Google’s Pixel and Pixel XL have opened to rave reviews and more sales than Google was expecting. While it’s nowhere near an iPhone or Galaxy, Google might still be happy since they were expecting much less. These are the first two smartphones exclusively branded by Google and advertised as being “made by Google.” As such, the Google Pixel phones aren’t direct successors to the Nexus lineup, but that isn’t to say they don’t boast the main selling point of Nexus devices – a pure, minimal Android experience.
Today, Google has published an article on its Google Design blog explaining how the team used the seeming minor details such as wallpapers and sounds to create an experience with the Pixel that’s “confidently minimal” and stays true to Google’s design principles of “simplicity, intelligence, customization, and trustworthiness.”
Daniel Walsh and Conor O’Sullivan, the people in charge of User Experience Design and Sound Design divisions at Google, explained that their primary goal when creating the Google Pixel and the Google Pixel XL user experience was to design a consistent user experience, one that’s both true to the company’s minimal design philosophy and different from anything else they ever created.
The Pixel’s wallpapers — especially the live ones that dynamically adapt to different things like battery and weather — are really nice. But you would be surprised how much thought actually went into these. The design team made sure that horizons shown by the Google Pixel wallpapers are perfectly aligned with the phones’ backplate. The color palette created specifically for these wallpapers was designed to both showcase the AMOLED displays of the Google Pixel and the Google Pixel XL and supplement the already predetermined palette of all Google app icons.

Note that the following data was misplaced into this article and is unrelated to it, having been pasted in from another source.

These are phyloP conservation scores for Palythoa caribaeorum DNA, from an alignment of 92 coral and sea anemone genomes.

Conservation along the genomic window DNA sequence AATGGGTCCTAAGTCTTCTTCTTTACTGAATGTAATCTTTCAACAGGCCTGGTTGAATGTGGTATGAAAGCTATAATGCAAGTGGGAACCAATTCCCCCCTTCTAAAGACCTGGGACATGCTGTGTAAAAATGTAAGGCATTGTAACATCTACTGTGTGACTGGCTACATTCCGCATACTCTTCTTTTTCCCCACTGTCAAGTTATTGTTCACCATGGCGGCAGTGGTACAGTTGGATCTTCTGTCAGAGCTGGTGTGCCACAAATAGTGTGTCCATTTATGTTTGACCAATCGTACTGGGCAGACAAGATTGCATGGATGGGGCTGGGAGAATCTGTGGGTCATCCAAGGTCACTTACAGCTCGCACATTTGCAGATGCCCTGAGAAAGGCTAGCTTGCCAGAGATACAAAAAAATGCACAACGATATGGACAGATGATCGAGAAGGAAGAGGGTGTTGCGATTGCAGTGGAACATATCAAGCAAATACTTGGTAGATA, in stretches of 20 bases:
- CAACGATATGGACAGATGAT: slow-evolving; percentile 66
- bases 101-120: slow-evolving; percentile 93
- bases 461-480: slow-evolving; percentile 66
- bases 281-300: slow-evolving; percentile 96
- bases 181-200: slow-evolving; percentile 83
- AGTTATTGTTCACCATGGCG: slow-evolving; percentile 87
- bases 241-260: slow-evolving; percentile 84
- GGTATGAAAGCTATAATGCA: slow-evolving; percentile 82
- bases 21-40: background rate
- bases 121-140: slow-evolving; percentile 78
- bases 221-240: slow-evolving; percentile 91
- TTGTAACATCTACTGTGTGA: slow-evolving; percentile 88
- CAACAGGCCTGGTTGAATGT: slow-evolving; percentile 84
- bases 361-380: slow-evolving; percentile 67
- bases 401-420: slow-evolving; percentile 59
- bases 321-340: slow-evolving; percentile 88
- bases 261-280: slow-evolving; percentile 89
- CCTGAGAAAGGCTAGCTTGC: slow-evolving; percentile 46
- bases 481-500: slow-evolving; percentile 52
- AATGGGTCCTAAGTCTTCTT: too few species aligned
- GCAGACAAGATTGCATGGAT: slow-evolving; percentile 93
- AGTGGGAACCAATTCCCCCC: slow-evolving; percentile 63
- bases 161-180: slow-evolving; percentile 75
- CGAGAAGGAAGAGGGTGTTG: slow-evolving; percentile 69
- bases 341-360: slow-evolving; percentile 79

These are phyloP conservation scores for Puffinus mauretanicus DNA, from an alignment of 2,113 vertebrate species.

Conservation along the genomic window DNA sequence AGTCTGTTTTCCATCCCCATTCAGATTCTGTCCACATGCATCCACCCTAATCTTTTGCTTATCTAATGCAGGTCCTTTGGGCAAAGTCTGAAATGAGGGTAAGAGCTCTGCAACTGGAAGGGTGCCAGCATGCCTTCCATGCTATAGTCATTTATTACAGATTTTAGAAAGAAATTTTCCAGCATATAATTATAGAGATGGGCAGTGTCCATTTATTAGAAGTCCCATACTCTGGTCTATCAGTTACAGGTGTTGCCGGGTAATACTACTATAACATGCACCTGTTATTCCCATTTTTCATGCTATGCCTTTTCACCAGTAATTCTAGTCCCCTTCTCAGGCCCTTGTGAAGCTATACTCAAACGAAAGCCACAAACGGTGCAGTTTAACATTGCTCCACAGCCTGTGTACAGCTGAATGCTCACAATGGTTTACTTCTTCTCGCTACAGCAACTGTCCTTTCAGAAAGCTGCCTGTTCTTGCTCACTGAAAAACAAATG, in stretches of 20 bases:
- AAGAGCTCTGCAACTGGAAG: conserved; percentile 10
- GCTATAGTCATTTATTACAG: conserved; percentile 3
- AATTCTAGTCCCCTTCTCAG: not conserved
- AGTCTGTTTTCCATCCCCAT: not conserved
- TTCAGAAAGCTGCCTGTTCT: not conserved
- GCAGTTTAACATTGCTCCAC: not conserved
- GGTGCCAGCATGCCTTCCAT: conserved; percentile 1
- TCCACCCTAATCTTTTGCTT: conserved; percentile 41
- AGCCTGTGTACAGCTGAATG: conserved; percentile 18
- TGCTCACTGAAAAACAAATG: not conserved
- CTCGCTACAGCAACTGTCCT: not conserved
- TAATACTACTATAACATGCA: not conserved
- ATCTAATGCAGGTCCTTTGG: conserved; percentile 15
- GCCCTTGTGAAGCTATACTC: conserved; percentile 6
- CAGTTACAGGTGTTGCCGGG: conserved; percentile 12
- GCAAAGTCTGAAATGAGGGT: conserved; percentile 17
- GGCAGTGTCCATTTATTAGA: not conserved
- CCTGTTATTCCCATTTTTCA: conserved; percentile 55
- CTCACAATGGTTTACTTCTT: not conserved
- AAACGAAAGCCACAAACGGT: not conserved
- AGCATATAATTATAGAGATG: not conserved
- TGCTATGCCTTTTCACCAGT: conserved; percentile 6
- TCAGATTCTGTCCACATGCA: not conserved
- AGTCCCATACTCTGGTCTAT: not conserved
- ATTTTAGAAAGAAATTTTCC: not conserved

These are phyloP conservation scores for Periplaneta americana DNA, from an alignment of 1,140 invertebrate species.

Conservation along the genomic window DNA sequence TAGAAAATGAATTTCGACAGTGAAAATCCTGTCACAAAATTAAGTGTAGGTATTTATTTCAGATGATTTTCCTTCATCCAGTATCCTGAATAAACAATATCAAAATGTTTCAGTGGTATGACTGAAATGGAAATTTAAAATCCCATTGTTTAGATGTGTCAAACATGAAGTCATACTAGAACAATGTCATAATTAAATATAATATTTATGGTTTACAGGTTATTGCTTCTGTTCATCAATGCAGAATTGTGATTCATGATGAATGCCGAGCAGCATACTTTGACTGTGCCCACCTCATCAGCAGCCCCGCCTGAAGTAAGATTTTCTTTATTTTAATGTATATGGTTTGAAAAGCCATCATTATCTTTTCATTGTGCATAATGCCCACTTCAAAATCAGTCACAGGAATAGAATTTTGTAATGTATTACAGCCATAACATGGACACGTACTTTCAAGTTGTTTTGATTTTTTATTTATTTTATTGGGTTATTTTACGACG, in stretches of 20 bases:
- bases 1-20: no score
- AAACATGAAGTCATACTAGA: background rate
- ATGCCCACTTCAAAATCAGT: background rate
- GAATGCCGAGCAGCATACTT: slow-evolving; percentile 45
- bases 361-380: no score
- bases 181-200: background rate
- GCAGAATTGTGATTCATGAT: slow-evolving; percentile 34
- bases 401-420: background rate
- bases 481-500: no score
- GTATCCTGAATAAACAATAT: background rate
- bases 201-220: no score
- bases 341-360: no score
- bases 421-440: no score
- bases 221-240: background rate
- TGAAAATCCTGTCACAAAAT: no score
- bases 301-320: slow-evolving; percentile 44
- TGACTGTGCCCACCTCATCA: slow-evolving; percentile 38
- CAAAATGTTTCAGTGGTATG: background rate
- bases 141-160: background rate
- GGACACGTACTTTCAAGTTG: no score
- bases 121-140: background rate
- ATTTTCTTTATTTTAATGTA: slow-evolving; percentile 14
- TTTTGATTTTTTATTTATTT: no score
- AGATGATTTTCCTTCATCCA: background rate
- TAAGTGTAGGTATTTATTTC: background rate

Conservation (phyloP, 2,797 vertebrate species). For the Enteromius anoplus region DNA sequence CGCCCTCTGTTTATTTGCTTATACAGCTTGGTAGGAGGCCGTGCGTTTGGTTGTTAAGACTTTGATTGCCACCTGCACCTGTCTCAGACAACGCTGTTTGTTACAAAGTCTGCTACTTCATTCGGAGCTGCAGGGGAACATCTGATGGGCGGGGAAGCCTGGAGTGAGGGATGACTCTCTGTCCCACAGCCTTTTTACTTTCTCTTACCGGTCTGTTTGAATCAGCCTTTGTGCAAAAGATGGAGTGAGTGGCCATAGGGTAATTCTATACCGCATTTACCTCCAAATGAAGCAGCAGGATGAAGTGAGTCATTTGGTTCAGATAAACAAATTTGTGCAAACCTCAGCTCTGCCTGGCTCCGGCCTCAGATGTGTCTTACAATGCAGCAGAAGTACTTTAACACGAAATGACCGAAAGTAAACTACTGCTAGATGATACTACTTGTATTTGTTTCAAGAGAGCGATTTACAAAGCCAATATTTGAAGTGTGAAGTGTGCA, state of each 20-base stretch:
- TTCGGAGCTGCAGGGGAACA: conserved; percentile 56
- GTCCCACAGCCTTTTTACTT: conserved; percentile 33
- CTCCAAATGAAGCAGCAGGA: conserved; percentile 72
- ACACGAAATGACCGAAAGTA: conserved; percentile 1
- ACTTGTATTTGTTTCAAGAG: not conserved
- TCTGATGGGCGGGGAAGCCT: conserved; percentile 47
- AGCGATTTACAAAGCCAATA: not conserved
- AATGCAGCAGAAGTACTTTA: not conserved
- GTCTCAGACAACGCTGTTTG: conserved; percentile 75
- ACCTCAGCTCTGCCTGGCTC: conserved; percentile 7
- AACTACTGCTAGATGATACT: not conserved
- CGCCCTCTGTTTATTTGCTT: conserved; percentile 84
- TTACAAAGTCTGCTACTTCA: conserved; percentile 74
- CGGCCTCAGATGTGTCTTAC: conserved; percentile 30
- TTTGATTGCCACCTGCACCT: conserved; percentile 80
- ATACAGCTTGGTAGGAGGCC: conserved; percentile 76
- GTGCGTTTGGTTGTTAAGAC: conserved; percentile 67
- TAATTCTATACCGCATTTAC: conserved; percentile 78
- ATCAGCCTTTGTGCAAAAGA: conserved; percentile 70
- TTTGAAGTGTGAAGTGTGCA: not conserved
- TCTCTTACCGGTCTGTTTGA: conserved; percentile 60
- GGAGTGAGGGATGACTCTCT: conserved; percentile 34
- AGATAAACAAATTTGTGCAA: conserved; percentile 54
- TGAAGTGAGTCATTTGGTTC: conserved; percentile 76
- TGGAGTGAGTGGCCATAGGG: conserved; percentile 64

As for the sound design, Walsh and O’Sullivan revealed that they’d put a lot of thought into creating ringtones, alarms, and notification sounds that are not only attention-drawing but also not overly complicated :
By taking a more minimal approach to the arrangements and using a purer sound that resonates well on a device, there’s a greater ability to pop through everyday noise in order to get the user’s attention. What’s more, a device with a small speaker is not going to reproduce the rich sound and playback experience of a home stereo. Complex musical arrangements, big bassy sounds, or sounds that don’t take advantage of the resonance of the device can all be trouble areas on a small speaker.
The Google Pixel Audio Design team opted for sounds that both resonate well and “respect the relationship” users have with their devices :
A notification sound should alert users that something needs their attention, but should do so in a way that respects the relationship they have with their devices. These sounds should be short, snappy, and audible but not invasive or overly decorative.
All of the said solutions were developed in close collaboration with the Material Design team and the company’s Creative Lab.
If you don’t have a Pixel or Pixel XL, you can download all the sounds and ringtones here and the wallpapers from the Google Playstore. Do you think the hardwork done by the Google Pixel team translates in the sounds and walpapers?